A flood of raw sewage has closed a Cobb preschool, and the county water department is taking responsibility for the incident that left teachers without jobs and forced parents to find new child care.
Kompany Kids at 296 Interstate North Circle near Smyrna has been closed since Nov. 27 after a “massive amount of sewage came up through every single toilet and flooded our entire school,” said Robert Johnson, vice president with the company.
The children and staff were evacuated from the school and a remediation company was called in to assess the spill. The building, which is about 10,000 square feet, is uninhabitable and the entire space has been gutted, Johnson said.
Kompany Kids, a private school, has been at the location since 1990. Johnson said the preschool had about 110 children enrolled and employed 30 to 35 teachers. It has found temporary space, but Johnson said Cobb County’s fire marshal wouldn’t approve a certificate of occupancy because the facility didn’t meet required standards.
It’s also found a program could accept up to 30 children, but that’s less than half of Kompany Kids’ enrollment.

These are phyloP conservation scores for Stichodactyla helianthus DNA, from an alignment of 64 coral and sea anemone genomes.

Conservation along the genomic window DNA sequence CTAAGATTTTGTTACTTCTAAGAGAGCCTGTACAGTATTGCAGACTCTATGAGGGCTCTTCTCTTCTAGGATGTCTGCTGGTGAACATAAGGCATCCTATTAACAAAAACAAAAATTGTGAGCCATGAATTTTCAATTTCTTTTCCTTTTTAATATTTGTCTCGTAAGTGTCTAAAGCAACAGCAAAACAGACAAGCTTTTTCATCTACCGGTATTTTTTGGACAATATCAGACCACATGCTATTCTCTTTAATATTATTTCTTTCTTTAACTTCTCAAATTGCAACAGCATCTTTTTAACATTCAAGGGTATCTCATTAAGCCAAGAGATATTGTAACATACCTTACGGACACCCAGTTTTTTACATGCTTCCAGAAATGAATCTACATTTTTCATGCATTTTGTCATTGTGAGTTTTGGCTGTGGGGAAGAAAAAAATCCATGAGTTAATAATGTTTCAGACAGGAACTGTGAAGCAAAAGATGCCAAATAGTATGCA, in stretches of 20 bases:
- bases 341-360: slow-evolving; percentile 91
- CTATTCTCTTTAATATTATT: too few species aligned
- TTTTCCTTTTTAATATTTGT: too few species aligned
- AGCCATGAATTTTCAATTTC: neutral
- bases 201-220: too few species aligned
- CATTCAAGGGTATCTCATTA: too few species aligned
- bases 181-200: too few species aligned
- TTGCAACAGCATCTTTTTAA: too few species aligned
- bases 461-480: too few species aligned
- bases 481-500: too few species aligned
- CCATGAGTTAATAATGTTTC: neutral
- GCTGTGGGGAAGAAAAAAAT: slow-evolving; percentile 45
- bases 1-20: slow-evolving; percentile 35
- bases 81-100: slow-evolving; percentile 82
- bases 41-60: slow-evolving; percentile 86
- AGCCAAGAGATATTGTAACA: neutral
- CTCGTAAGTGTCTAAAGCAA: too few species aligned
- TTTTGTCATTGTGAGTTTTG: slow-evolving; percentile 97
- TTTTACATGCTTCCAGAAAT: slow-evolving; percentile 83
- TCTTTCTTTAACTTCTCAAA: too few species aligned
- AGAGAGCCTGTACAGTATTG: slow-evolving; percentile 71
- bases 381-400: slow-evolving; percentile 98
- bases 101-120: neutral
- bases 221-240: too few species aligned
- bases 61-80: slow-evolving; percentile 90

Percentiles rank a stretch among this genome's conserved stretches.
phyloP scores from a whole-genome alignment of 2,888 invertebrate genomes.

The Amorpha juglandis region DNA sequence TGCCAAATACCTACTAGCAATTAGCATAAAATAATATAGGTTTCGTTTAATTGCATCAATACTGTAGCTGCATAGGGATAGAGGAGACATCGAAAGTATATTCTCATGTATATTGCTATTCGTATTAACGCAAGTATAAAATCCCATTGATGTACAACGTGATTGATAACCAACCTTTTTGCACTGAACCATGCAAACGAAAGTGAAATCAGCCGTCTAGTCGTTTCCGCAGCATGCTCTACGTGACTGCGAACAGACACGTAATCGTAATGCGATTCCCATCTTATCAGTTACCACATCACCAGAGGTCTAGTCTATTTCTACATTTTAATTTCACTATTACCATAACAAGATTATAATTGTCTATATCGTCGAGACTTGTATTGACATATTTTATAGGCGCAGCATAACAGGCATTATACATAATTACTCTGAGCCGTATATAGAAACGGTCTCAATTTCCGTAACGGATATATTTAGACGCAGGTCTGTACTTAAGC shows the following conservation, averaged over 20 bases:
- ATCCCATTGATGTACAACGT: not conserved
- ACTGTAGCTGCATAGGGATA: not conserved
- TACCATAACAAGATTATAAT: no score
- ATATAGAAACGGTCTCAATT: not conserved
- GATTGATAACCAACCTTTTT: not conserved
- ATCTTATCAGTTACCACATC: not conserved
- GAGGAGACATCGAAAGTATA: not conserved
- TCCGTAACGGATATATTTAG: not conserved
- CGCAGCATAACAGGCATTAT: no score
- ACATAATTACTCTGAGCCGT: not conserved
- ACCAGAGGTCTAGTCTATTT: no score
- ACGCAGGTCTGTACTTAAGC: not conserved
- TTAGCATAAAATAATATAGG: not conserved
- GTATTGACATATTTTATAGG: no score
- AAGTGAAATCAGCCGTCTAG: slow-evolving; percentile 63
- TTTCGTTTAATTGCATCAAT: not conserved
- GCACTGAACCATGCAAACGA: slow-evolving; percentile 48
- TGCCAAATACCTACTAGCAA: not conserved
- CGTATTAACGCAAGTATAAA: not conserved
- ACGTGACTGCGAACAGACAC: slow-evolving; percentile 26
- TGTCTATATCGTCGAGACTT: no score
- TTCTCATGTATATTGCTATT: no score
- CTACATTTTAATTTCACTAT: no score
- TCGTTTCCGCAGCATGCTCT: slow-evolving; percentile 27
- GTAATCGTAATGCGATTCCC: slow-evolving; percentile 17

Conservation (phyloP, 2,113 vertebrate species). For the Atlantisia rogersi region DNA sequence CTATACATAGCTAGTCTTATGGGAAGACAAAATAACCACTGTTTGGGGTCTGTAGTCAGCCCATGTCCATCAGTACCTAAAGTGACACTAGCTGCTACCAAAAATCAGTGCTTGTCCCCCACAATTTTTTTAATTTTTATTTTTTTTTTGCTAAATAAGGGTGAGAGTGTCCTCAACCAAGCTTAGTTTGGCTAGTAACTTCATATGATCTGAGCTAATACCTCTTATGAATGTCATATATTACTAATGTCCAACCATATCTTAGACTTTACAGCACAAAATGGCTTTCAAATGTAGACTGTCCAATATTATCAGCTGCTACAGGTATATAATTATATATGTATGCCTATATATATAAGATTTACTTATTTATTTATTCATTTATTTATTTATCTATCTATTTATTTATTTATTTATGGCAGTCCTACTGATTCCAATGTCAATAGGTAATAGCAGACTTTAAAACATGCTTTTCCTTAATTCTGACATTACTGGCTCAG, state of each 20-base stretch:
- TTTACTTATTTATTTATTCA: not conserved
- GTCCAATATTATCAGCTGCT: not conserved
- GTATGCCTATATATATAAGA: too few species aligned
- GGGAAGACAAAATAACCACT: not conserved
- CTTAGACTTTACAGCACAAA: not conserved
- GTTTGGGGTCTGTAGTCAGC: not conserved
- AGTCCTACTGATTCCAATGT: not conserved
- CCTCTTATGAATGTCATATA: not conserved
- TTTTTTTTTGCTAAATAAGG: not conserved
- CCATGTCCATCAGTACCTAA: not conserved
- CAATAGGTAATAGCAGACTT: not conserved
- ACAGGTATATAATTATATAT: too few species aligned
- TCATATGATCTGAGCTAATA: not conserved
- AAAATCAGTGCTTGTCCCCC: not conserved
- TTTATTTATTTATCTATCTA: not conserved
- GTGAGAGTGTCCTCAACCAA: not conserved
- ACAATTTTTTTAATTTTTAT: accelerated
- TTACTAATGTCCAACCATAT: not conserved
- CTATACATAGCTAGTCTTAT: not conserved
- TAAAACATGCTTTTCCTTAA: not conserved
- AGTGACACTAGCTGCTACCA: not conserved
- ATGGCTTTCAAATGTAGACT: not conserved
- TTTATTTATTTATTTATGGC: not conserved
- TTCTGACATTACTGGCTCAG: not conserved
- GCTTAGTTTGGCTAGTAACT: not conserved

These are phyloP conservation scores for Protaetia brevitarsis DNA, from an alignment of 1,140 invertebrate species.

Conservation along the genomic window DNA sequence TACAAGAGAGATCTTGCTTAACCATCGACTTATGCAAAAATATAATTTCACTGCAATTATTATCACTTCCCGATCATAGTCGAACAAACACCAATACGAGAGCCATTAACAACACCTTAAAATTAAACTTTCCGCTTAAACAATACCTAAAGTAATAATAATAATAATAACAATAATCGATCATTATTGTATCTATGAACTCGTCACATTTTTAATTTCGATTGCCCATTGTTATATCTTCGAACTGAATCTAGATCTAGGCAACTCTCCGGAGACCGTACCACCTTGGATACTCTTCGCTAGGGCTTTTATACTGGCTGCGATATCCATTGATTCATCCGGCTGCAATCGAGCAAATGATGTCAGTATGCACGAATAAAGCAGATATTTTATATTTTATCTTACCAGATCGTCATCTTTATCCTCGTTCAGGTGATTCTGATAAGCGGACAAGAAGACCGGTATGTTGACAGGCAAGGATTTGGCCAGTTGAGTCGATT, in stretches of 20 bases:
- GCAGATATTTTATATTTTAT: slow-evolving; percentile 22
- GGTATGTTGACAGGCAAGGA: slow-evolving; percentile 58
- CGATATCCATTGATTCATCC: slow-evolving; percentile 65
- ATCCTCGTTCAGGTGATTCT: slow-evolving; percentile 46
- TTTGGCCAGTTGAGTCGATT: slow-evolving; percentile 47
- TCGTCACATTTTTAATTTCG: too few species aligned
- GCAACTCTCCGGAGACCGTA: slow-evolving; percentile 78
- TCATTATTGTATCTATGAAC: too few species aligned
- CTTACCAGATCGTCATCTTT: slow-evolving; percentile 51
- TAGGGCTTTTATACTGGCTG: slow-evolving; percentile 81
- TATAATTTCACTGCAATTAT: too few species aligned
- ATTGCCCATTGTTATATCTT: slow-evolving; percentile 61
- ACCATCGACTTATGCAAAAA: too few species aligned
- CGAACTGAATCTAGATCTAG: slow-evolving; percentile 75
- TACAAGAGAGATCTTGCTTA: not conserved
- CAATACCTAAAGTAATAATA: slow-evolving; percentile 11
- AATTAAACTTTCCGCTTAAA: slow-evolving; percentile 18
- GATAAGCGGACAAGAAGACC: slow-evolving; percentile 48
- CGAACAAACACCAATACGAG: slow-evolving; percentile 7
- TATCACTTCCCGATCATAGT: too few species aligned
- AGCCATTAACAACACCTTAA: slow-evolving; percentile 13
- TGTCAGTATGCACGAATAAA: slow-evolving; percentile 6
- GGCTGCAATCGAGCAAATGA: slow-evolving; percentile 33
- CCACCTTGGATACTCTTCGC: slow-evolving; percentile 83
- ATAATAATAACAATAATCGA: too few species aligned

“Our ability to stay in business is very, very slim,” Johnson said, adding that they’ve had to lay off most of the staff. “This incident has basically destroyed our business.”
Cobb spokesman Ross Cavitt said the county has accepted responsibility for the spill, but can’t be held liable for sewage incidents. He said the water system determined the sewage overflow was the result of a clog of grease and other debris “not caused by any deficiency in our system.”
The building’s owner has hired an independent auditor to conduct an assessment of the building, he said.
“We are working with the property owner in good faith,” Cavitt said. “We can only cover structural losses.”
Once the county sees the report, it will move forward with finalizing its cost for repairs. Cavitt said the county is also willing to help with any short-term relocation needs for Kompany Kids.
Johnson said the company thought its insurance policy included provisions that covered any costs associated with business interruptions. However, Johnson said that its insurance company has denied Kompany Kids’ claim.
Johnson said at least half of the customers Kompany Kids had before the incident have found other child care. Since it could take up to four months to complete the rebuild, Johnson said the business “will probably have lost all of our teachers and all of our customers.”
“We are still looking for existing schools with which to partner and we still hold out hope that we can survive, but we are facing major challenges,” he said.
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